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Chapter 4: Cells - Organelles

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Cell Structure and Organelles

Web Lecture

Cell Structure

A number of major discoveries led to our understanding of cell structure.

herbacious cell

Today the cell is recognized as one of the fundamental characteristics of life, whether the organism involved is composed of one cell or many.

Inside the cell occur all the functions of life we mentioned on the first day of class: conversion and release of energy, growth, reproduction, consumption of nutrients, elimination of wastes, and response to external stimuli. Cell structure is sometimes the crucial difference between what we define as living and things we define as non-living: while they may reproduce and grow, prions and viruses are not considered living things because they lack cell structure.

Cell structure has other implications as well. One of the major difficulties confronting evolution theory is explaining the development of cells from simple molecular components that may spontaneously replicate in lab situations. We'll come back to this problem later on in the text, but in order to understand the magnitude of the difficulty, you need to realize how complex individual cells can be.

All cells share some of the same characteristics and limitations. They are bounded by a membrane, made primarily of the lipids we talked about earlier, but with differences depending on whether the cell is bacteria, archaea, a protist, or a member of a multicellular organisms. They have structural materials that define the shape of the cell and hold substructures called organelles in place. They have strands of genetic material containing DNA and RNA, which direct how they can reproduce themselves and how they make proteins for the enzymes needed to enable cellular functions.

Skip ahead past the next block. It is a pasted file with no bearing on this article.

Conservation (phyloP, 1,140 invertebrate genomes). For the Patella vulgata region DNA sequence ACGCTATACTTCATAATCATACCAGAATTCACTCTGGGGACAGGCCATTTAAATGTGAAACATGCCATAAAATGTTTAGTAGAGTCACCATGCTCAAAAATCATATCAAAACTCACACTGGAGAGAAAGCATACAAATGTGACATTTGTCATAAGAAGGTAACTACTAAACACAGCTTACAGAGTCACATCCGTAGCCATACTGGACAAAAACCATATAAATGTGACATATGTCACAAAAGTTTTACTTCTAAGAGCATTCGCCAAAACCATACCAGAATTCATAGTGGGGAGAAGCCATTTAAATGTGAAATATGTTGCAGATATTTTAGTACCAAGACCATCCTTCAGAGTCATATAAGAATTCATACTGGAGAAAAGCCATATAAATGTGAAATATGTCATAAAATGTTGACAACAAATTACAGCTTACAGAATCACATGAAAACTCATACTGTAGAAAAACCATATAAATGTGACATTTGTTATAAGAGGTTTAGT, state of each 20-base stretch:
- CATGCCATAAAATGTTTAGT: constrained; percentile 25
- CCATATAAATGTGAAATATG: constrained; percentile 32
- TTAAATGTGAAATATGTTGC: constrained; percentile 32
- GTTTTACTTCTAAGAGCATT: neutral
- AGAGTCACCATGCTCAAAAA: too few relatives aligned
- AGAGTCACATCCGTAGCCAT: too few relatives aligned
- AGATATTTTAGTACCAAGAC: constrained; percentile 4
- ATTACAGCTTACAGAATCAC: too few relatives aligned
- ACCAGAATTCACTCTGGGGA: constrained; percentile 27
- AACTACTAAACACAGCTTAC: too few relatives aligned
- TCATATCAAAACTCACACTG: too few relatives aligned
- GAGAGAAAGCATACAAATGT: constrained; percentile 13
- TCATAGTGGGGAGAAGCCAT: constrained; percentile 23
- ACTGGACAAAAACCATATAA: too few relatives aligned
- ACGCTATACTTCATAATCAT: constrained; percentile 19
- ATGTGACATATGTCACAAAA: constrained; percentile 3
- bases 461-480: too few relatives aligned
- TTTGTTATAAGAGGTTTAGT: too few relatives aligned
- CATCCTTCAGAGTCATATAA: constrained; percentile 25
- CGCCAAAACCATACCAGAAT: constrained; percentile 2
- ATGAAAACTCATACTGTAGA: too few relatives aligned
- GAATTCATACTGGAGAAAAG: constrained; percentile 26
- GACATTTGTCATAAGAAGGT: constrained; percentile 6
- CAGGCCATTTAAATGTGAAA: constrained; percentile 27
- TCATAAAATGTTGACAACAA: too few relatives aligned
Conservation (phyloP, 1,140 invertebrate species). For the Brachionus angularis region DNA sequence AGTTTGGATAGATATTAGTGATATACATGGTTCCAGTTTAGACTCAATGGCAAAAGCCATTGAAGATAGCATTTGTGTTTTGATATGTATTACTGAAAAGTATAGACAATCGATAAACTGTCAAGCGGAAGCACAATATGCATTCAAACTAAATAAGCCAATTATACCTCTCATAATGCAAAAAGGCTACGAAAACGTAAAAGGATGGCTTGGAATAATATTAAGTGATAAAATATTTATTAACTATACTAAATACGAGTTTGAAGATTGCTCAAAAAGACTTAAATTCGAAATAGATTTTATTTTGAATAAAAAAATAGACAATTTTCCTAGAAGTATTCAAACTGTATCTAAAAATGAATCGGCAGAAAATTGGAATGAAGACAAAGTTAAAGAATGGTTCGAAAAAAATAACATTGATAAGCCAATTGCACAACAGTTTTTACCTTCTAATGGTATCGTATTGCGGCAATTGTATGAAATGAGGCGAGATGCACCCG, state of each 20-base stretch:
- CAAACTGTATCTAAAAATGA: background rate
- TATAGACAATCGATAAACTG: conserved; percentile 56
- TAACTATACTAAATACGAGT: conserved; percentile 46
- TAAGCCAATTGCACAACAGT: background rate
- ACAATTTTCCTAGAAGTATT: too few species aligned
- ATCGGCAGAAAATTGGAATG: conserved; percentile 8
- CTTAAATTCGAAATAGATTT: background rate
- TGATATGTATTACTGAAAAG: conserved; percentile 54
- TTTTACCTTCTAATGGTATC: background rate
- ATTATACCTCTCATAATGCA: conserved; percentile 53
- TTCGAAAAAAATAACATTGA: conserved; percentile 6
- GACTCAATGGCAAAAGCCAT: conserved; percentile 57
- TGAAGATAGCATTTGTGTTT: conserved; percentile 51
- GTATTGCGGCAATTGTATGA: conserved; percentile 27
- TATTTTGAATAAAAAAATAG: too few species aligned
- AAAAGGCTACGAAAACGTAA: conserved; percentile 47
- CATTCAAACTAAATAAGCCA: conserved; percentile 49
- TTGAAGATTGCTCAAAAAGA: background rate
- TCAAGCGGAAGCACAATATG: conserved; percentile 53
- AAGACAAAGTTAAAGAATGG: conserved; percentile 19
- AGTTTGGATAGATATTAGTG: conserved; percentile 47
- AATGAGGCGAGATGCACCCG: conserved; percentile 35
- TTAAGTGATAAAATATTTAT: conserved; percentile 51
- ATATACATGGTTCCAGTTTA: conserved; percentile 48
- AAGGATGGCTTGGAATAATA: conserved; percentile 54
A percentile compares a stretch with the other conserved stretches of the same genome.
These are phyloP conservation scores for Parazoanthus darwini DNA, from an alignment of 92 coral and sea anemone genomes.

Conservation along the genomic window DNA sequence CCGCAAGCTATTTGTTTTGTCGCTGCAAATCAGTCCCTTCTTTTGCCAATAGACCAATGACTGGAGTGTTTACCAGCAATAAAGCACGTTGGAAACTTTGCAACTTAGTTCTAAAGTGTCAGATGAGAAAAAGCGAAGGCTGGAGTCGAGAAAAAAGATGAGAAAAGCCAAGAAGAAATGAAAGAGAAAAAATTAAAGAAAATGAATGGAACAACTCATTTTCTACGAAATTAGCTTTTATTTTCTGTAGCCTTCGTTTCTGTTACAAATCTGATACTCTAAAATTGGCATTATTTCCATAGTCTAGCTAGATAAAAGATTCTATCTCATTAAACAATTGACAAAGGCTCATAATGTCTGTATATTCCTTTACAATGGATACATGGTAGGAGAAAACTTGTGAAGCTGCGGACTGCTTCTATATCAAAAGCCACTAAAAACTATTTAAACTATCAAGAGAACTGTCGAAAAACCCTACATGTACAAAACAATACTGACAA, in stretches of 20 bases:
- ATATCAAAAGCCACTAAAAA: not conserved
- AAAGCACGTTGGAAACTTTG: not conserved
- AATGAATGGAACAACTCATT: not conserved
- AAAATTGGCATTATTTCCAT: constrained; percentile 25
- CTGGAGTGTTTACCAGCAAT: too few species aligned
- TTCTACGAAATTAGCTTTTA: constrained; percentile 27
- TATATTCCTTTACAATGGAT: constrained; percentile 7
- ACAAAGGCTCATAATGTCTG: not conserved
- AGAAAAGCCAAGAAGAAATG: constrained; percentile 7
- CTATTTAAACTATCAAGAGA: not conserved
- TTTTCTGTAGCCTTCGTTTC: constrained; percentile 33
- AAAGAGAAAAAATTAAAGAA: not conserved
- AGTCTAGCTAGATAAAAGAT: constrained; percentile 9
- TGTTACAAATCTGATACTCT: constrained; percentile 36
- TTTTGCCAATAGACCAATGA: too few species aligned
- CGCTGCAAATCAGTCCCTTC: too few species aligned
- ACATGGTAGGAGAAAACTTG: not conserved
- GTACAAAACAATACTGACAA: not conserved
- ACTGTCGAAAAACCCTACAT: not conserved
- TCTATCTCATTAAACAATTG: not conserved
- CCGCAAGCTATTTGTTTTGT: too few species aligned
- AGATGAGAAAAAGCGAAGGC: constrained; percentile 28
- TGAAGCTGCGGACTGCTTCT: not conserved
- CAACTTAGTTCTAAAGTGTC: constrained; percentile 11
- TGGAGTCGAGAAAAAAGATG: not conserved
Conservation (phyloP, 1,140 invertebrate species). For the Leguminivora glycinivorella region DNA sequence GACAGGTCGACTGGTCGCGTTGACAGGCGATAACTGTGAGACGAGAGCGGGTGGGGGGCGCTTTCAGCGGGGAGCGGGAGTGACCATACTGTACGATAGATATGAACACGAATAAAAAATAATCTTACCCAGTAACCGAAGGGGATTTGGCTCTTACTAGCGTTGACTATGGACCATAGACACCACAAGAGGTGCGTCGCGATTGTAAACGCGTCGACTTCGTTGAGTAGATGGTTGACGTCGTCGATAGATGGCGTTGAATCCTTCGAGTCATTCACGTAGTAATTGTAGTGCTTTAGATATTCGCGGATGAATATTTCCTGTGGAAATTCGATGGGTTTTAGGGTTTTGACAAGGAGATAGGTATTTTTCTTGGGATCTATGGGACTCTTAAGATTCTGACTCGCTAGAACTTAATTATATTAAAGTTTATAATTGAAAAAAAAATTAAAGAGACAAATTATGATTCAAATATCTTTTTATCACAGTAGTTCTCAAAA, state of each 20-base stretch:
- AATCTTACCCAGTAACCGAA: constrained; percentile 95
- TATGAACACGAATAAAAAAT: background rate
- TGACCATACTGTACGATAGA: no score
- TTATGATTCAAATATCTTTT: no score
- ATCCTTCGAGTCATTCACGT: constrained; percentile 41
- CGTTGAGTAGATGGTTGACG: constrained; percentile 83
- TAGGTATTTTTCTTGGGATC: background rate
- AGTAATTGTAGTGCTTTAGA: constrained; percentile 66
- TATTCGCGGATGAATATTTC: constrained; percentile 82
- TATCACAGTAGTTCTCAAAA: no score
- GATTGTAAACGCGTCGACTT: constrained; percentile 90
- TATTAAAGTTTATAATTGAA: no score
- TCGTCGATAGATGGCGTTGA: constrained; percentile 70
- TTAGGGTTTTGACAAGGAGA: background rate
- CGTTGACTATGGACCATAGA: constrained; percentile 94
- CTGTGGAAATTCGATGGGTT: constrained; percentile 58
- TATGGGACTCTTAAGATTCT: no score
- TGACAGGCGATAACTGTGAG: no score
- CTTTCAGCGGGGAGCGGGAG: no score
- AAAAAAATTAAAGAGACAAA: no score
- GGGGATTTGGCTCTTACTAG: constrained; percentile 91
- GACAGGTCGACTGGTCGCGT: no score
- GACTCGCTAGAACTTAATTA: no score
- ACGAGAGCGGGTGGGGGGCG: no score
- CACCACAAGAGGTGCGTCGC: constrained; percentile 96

Suface to Volume Ratio

Everything that goes in and out of the cell must cross this membrane, so there is a limit to cell size. As a cell gets bigger, its surface area grows by the square of its side length. But its volume grows as the cube of that length, which means that the as we increase the side (or the ratio) of a cell, the volume of material inside the cell grows faster than the surface are through which all cell nutrients must pass. Eventually, the cell reaches a size where this surface-to-volume ratio is too small: the cell cannot bring nutrients and energy into the cell, or push wastes out fast enough to supply and maintain all the materials inside the cell walls.


Studying cells turns out to be rather tricky. While we have three major types of microscopes we can use, each type of microscope provides a different kind of information about the cell and has drawbacks and advantages. If we want to look at living cells actually performing processes, we are limited to light microscopes, which cannot magnify cells beyond 1000X without distorting the colors of the image. We can increase the magnification possible by using electron microscopes. If we want to look at surfaces in detail, we can use a scanning microscope to see the details of a sample coated in a highly reflective metal. If we want to look at interior structure, we can use a transmitting microscope to send light through a thin slice of organic material. Notice that both scanning and transmitting electron microscopes require us to kill the cell, which means that we cannot study metabolic processes using these tools, only structures.

When you look at pictures of cells and cell structures, be sure to identify the type of microscope that was used, so that you can properly interpret the picture. You should also pay attention to any dyes that have been used to bring out the nucleus, membranes, or other structures.

There is a good summary and introduction to microscope use in biology at the Bellevue Community College Science website. (This is a PDF file).

The Components and Structure of the Cell

There are two major kinds of cells: prokaryotes, which are relatively simple in structure and include Archaea and Bacteria; and eukaryotes, which are much more complex, and which include everything else, from single-celled protists to multi-celled plants, fungi, and animals. There are three major parts to keep track of when looking at cells: